4. Expect the “left cross,” and learn to look for the signs.
When you’re waiting at a red light, sometimes you can just tell the driver waiting across the intersection is going to try to turn left without waiting for you to cross.  Plan for their recklessness and you can avoid a crash.
5. Build a sense of the door zone and its location as you ride, stay clear of it at all costs.
Hugging parked cars to avoid passing cars is a trap; you’re much more likely to be doored than hit from behind.
6. Practice starting from a foot-down standstill until you can do so without wobbling.
A straight, confident start is an important skill to have in your city biking arsenal.  It will help you get off the line safely, and ahead of traffic.
7. If a vehicle weighs over 5 tons (trucks, busses, etc.), it probably cannot see you.
Even with lots of mirrors, they’re essentially driving blind out there.  You should always give these vehicles a wide berth.  The same goes for anything with a trailer.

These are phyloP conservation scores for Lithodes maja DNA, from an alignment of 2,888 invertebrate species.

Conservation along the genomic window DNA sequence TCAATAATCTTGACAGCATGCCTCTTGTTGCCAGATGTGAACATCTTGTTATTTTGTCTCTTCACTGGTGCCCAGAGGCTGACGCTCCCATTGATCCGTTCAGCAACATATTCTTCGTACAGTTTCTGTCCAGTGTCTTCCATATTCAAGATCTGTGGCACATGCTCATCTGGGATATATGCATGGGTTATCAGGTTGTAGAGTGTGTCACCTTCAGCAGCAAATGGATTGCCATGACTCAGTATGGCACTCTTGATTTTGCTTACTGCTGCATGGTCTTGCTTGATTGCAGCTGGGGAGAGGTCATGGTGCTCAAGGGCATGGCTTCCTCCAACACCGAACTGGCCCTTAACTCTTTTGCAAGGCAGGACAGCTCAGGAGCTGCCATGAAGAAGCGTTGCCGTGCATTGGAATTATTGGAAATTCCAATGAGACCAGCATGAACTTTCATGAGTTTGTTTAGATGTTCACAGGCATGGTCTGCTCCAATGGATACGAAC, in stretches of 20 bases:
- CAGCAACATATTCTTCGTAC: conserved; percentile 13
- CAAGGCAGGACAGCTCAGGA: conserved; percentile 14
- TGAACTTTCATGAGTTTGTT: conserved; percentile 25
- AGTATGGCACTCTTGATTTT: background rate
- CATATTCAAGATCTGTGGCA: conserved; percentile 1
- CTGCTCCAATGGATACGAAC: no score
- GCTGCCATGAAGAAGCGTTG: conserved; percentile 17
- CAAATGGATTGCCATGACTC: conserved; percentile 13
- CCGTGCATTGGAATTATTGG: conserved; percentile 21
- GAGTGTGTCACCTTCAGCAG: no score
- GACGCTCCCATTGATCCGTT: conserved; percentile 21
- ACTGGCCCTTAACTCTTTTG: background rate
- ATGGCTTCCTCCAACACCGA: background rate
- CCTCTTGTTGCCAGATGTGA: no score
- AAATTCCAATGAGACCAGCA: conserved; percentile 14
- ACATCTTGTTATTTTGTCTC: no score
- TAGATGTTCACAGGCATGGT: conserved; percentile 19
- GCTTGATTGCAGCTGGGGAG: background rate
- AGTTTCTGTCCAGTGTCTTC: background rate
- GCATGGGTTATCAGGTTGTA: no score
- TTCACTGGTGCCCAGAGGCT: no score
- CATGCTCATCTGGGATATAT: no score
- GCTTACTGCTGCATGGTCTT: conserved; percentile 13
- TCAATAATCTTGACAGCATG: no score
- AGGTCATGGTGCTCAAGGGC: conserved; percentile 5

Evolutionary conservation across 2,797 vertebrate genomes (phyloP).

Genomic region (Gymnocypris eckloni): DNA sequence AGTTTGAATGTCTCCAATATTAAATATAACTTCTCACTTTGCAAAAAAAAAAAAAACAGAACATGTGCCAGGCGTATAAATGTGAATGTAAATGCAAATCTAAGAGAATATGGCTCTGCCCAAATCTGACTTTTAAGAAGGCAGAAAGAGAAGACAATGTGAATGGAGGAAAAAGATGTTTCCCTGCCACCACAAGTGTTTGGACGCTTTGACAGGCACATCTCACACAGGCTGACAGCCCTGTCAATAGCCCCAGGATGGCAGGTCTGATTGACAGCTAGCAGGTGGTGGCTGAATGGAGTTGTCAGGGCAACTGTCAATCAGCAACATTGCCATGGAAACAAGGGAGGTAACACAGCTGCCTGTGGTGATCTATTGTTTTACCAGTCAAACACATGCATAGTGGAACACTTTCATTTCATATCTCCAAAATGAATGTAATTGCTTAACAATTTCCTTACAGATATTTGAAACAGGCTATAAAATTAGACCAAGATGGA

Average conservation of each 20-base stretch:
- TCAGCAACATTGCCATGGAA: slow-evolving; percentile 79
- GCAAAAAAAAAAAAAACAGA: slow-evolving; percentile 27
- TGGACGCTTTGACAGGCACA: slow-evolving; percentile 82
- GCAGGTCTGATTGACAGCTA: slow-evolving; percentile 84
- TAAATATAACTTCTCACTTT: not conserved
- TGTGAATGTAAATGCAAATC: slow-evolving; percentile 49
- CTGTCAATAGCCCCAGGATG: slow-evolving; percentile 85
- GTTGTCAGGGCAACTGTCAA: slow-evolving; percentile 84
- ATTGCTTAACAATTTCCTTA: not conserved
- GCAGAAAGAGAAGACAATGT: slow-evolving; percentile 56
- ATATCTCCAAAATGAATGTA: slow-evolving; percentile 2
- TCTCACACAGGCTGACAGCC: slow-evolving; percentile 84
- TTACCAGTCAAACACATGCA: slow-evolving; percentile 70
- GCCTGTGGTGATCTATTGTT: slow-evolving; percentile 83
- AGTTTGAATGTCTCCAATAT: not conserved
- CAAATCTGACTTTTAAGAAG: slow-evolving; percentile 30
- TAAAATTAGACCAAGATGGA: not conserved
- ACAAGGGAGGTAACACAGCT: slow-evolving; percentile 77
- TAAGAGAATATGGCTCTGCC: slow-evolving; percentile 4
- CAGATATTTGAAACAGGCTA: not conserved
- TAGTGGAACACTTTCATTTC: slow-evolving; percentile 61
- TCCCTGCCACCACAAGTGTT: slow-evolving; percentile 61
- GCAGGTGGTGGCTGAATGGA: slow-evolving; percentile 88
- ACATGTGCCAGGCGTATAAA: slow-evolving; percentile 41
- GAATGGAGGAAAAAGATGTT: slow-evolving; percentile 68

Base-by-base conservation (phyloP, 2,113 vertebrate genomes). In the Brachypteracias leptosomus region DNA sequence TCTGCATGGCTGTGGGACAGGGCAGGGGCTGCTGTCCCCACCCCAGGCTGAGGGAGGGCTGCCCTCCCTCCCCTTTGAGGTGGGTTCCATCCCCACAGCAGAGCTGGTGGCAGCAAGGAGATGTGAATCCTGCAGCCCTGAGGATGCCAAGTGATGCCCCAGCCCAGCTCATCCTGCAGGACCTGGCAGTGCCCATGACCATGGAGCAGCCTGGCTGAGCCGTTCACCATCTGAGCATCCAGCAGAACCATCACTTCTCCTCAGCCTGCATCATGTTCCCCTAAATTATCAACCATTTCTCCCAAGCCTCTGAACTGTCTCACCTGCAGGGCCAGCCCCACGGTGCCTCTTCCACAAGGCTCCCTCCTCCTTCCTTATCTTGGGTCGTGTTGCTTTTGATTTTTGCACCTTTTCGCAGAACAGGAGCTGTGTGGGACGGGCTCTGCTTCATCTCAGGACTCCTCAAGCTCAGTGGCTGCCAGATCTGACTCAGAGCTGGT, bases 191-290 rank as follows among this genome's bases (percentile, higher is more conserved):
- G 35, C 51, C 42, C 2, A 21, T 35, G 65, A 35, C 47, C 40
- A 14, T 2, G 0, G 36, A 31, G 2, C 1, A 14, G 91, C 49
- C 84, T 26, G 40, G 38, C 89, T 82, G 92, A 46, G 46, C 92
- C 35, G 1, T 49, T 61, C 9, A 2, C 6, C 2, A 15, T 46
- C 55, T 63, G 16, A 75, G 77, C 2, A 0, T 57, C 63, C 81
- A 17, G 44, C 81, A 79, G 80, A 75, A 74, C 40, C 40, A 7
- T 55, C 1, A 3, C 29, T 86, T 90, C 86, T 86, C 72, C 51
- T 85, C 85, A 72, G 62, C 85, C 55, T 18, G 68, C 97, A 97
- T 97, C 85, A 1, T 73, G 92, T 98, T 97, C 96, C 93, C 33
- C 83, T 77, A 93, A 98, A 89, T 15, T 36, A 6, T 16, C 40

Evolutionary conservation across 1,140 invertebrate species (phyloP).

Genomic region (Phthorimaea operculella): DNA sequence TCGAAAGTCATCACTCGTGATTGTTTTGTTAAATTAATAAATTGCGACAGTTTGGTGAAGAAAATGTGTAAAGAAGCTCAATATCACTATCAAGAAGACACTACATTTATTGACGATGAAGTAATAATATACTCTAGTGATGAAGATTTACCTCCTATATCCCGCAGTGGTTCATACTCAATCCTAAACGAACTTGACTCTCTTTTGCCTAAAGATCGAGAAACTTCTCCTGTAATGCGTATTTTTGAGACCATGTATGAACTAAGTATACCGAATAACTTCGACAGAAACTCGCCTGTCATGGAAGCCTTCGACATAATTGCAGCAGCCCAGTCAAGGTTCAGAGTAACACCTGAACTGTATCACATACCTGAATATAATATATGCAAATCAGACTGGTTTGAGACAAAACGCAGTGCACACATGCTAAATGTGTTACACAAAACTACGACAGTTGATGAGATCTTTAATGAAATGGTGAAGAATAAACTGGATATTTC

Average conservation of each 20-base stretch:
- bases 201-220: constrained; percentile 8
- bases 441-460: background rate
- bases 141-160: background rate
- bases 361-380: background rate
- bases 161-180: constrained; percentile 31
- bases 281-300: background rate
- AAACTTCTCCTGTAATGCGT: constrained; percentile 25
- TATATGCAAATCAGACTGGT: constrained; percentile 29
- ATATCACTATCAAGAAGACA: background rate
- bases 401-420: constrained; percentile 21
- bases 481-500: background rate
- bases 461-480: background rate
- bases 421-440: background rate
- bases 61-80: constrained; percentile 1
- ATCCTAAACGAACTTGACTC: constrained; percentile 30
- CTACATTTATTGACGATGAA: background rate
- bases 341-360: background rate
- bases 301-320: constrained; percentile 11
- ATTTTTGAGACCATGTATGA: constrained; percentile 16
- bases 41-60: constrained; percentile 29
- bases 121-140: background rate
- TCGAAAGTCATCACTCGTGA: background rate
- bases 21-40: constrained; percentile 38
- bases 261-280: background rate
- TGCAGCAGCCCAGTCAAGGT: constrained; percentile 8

8. Plug your handlebar ends.
Not really a tip for city biking, but still important.
9. Stop at all red lights, pause at all stop signs, and yield for pedestrians in crosswalks.
Don’t give them any decent reason to hate us, or the opportunity to blame you for the crash.
10. If you’re in a crash, always get the driver’s information.
The license plate at the very least, but also name, insurance co., and contact info. The same goes for witnesses—don’t rely on the police to record their contact info.
I got these while looking at bike safe Boston, a really good blog with lots of information…here is the link
Here is also a great guide from a New York law firm…
Take the time to review these and be safe…
Have fun, ride safe